113 Manuel Pimentel. Hay 19 escrituras conocidas de él desde 1612 hasta 1623 Ver EM Koen, "Duarte Fernandes", Studia Rosenthaliana, vol. II (1968), p. 181 y "Memorias do Estabelecimento por David Franco Mendes", Studia Rosenthaliana, vol. IX (1975), p. 21 Según De Castro su hermano García Pimentel fue el primero en ser enterrado en Groet en 1602, Manuel mismo murió en 1614 y fue sepultado en Ouderkerk (DH de Castro, Keur van Grafstenen, p. 2; idem, cartón 20 36 tumba ;. WC Pieterse, Livro de Bet Haim, p 103 y 130). A partir de los hechos de que disponemos podríamos componer la siguiente genealogía, véase Escritura.

    No. 1328 -
    Simao de Leão, 44 años y Francisco Dorta (108), 34 años de edad, declaran a petición de Joao da Costa y Diego Dorta, que acompañaron a Diego a la casa de Antonio Gomes d'Alcobaca hace quince días y que este último prometio para comprar la ropa holandesa que Diego había comprado a Michiel Pauw. Él se había arrepentido de esta promesa y no había comprado la ropa.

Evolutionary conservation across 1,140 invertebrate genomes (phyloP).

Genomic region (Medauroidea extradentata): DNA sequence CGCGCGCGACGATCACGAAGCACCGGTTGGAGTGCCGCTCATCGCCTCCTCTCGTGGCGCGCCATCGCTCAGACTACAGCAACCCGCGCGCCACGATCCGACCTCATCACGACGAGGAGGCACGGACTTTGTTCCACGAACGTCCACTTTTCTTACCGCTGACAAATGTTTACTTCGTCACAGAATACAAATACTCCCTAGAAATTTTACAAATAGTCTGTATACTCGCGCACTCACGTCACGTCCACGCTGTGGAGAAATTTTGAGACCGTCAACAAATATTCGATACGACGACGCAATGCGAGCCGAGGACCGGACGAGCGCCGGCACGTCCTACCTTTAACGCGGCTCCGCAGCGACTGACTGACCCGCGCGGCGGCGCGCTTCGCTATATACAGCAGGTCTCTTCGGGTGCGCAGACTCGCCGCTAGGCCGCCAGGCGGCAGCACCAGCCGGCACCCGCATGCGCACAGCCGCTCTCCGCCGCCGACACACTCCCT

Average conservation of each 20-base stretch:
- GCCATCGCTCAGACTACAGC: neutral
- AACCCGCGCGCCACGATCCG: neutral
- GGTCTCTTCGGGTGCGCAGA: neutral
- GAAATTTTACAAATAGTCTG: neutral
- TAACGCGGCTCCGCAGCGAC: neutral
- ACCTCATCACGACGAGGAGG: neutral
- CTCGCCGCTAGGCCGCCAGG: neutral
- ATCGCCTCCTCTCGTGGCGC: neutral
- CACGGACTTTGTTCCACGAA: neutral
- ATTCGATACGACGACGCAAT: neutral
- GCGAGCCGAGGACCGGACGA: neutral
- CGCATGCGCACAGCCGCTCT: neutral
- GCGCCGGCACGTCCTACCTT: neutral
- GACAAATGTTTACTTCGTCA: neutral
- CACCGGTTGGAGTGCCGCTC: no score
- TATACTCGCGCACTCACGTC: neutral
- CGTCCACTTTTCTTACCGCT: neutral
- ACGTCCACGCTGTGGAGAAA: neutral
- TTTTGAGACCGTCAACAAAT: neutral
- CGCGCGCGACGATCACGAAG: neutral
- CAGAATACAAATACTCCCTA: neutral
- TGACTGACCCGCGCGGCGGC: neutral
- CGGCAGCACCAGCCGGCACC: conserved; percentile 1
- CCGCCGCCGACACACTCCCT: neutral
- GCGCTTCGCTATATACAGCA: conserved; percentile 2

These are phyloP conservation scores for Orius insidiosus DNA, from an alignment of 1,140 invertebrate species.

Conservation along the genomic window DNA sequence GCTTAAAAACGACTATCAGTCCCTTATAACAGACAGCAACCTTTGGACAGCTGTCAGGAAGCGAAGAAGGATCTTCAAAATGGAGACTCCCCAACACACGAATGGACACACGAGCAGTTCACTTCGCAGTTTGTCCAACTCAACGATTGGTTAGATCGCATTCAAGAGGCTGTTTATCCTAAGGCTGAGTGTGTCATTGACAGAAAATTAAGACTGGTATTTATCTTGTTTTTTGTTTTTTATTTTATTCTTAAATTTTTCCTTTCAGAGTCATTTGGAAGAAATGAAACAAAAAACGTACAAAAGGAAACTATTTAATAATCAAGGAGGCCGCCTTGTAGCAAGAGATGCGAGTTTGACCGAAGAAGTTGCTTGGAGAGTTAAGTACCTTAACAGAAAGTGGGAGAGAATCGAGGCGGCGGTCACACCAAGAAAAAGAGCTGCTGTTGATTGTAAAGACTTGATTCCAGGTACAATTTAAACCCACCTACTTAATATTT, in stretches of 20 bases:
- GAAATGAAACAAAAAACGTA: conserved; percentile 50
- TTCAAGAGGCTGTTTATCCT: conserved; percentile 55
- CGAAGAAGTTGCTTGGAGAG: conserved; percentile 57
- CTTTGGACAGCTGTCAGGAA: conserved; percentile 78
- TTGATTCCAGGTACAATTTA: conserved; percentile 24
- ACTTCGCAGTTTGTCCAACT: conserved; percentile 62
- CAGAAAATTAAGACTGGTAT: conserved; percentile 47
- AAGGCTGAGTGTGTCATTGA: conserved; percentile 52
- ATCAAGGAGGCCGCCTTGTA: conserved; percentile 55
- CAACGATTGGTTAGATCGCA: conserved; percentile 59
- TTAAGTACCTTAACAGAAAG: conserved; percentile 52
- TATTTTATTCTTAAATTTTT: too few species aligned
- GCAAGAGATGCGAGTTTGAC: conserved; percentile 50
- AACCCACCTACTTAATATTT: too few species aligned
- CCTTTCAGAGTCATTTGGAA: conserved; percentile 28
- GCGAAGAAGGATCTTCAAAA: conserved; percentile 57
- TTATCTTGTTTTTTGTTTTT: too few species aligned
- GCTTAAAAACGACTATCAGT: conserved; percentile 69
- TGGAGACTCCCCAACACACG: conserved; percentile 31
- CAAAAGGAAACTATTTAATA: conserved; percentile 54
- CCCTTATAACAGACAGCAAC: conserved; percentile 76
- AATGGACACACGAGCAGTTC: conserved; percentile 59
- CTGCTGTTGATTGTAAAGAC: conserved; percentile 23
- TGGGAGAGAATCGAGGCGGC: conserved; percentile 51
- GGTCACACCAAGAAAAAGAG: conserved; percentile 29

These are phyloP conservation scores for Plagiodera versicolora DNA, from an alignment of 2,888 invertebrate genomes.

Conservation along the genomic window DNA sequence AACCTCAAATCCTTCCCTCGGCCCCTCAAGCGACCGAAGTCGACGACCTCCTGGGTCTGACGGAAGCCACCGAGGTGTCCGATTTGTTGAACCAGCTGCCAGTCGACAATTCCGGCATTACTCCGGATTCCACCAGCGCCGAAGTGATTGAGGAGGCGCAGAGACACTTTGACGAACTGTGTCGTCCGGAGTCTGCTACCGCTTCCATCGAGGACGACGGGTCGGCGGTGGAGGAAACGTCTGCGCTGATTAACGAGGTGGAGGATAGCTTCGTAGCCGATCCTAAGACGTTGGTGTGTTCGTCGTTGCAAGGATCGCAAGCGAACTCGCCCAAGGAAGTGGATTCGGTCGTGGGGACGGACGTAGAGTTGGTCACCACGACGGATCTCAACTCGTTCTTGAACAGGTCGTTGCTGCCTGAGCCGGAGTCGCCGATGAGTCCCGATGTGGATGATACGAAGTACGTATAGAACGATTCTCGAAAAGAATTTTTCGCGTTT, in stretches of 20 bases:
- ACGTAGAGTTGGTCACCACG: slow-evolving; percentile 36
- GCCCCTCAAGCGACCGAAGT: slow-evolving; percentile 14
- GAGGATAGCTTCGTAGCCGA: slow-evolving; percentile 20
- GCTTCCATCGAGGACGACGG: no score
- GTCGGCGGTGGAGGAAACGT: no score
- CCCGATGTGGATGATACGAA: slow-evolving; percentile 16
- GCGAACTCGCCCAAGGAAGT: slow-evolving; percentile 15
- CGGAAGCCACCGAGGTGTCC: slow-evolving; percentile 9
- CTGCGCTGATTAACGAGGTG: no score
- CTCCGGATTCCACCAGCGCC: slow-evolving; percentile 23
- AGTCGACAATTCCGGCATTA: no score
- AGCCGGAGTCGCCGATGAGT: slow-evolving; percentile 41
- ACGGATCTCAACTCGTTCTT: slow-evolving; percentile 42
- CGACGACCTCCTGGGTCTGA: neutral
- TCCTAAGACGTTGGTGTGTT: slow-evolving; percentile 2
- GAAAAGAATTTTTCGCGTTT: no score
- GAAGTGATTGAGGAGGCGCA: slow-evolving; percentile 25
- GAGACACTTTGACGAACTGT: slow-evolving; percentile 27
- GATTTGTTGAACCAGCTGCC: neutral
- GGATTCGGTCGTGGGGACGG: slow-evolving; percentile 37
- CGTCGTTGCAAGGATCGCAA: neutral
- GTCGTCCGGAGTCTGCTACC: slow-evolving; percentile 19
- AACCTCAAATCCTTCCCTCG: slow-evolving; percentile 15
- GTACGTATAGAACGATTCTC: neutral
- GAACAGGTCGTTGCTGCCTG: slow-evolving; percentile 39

26 de enero 1618 No. Arch. 61 bis, fol. 348; Not. Pieter Ruttens

    108 Francisco Dorta. Él firma Fran(cis co) Dorta. Hay 5 escrituras conocidas de él de 1618 a 1652 En 1637 se hospeda en París, como se desprende de un poder otorgado a él por Felipa Nunes, viuda de Michiel de Crasto (NA 952, 1637, 02 de noviembre; Not. B. Baddel). En 1652 Francisco Dorta, que está enfermo, declara que el quiere mantener la paz entre sus hijos Jacob y Samuel Dorta, que no tiene posesiones, además de los muebles, la casa y efectos en la casa en la que vive y de que éstos pertenecen a sus hijos. Declara que no han negociado en muchos años. (N.A. 966, tercera cartera; mes y la fecha están desaparecidos a causa de daños por agua; Not. B. Baddel). En la familia véase también: IS Revah, "La famille de Garcia de Orta", Revista da Universidade de Coimbra, vol. 19, 1960, p. 3-16 y D. de Groot, "Een archiefvondst", Amstelodamum, jaarboek 68ste, 1976.